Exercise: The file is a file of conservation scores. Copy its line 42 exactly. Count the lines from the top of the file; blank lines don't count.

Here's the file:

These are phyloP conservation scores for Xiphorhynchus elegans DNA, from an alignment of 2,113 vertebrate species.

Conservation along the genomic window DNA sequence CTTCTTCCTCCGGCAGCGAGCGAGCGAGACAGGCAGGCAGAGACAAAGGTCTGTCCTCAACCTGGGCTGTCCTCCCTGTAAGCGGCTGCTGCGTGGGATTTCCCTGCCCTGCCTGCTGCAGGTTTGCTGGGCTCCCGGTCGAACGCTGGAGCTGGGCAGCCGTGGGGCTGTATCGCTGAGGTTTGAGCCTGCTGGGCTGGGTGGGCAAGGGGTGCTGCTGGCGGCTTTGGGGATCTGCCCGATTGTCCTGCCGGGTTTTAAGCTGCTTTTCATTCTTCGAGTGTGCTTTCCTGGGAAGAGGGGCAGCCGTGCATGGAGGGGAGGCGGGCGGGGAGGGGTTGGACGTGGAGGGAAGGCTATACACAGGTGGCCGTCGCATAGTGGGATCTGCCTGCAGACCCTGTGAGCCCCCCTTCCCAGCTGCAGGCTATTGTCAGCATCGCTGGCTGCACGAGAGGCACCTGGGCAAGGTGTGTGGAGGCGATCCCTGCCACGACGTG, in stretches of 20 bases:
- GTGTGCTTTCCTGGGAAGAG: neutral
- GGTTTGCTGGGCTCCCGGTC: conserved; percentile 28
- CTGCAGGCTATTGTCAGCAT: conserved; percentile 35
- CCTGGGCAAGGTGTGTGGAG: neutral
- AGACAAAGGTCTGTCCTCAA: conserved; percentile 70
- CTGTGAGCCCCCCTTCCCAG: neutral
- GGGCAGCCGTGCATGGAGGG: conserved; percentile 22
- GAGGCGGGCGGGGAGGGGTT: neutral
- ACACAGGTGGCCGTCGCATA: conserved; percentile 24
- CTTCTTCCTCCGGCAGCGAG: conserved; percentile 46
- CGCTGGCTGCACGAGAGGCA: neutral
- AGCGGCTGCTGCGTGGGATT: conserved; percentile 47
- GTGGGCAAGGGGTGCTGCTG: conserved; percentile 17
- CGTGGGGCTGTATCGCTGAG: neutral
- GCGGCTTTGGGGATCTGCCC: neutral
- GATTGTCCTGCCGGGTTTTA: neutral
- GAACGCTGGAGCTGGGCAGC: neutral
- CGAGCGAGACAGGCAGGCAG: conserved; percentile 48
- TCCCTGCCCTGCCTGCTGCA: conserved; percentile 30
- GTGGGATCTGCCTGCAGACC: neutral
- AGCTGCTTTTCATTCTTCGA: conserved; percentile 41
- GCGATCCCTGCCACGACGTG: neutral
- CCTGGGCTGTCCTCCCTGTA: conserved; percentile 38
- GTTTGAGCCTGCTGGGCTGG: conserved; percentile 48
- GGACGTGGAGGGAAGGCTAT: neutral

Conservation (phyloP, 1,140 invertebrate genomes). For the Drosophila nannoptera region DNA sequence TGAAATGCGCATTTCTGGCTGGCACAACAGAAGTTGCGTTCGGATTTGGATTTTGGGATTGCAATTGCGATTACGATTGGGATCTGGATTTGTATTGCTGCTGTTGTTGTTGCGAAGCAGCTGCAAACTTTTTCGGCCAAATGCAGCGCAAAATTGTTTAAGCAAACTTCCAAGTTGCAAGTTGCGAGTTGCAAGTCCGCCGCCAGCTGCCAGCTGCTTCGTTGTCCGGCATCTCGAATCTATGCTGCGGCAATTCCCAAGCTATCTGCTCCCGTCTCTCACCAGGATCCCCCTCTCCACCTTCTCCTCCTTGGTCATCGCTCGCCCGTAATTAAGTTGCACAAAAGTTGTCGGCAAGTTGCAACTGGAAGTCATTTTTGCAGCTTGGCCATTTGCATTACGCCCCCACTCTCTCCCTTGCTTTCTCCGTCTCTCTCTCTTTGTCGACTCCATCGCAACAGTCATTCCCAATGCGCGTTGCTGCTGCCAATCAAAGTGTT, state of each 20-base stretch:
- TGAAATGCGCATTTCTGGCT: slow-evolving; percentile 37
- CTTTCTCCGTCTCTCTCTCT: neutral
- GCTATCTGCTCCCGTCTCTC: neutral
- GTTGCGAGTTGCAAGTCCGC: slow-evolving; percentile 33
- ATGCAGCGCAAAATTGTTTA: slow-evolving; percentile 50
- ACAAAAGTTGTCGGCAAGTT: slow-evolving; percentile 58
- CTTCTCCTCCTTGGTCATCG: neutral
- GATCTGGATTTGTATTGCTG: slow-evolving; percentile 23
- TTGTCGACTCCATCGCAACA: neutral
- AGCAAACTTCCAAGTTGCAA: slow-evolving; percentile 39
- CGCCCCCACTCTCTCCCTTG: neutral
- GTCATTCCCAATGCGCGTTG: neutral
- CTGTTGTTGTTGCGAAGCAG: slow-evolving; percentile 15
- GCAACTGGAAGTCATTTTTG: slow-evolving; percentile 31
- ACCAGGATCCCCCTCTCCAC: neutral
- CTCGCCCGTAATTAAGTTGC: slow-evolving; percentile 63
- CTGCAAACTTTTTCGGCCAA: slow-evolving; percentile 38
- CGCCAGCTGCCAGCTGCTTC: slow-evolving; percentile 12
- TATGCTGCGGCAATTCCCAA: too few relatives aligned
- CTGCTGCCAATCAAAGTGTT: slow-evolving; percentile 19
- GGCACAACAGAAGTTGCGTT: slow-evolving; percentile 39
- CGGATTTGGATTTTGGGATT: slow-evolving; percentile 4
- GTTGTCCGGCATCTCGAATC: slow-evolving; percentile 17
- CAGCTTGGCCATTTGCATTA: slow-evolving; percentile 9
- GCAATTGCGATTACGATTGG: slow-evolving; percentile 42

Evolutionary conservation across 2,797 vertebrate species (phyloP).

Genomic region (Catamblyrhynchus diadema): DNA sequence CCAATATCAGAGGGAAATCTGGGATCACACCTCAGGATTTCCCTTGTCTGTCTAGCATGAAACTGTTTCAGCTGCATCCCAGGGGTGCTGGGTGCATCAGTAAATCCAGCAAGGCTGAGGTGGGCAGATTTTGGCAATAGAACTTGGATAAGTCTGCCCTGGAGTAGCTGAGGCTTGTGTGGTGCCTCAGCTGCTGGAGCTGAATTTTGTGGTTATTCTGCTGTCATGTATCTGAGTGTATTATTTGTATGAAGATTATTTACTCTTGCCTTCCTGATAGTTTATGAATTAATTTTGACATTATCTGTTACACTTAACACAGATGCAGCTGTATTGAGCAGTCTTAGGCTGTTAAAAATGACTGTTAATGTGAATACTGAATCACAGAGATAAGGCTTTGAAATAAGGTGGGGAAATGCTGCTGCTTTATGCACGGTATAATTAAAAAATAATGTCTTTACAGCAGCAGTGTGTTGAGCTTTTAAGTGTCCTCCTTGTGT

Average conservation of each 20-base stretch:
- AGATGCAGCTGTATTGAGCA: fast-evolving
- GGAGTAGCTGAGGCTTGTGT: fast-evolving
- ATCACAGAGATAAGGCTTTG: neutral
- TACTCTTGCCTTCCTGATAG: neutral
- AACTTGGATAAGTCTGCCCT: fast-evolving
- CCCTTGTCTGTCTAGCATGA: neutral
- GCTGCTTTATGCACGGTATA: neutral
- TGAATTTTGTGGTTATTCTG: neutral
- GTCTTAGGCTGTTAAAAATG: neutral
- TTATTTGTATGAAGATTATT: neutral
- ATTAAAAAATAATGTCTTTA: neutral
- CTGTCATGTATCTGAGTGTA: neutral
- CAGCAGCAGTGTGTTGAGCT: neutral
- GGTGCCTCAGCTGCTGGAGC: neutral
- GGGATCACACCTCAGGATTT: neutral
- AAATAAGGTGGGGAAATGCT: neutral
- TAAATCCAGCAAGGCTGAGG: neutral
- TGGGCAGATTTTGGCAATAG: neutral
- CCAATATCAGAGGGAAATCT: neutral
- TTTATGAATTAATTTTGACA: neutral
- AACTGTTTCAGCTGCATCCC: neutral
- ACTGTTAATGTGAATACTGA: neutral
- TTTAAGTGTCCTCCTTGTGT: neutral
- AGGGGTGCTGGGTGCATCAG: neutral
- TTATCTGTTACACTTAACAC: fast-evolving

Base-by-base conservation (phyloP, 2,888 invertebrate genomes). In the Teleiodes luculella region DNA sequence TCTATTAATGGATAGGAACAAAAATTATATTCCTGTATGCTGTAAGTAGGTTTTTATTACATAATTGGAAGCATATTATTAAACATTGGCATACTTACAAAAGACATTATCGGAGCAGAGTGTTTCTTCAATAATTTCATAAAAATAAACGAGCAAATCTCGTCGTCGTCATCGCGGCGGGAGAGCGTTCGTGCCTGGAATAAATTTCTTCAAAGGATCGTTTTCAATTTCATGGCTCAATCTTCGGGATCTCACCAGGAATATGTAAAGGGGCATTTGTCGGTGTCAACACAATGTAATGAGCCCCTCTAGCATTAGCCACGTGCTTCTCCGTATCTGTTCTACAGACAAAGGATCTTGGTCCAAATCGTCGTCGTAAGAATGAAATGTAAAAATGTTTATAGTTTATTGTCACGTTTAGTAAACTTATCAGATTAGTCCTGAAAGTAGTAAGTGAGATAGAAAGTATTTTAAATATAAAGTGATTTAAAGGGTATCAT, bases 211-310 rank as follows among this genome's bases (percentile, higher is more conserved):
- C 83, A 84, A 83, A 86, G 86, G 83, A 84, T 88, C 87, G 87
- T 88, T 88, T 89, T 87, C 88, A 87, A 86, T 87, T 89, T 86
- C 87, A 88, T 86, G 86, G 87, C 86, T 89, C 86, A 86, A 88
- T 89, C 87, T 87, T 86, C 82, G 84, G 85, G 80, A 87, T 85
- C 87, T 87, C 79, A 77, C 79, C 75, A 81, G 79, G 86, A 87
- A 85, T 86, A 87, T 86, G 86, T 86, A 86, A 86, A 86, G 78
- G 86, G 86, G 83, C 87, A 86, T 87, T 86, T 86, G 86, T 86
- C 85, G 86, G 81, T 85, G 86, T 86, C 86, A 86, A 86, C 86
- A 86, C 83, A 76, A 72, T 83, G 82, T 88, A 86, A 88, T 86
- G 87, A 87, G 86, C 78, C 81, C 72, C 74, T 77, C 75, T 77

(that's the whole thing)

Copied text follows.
- GCAACTGGAAGTCATTTTTG: slow-evolving; percentile 31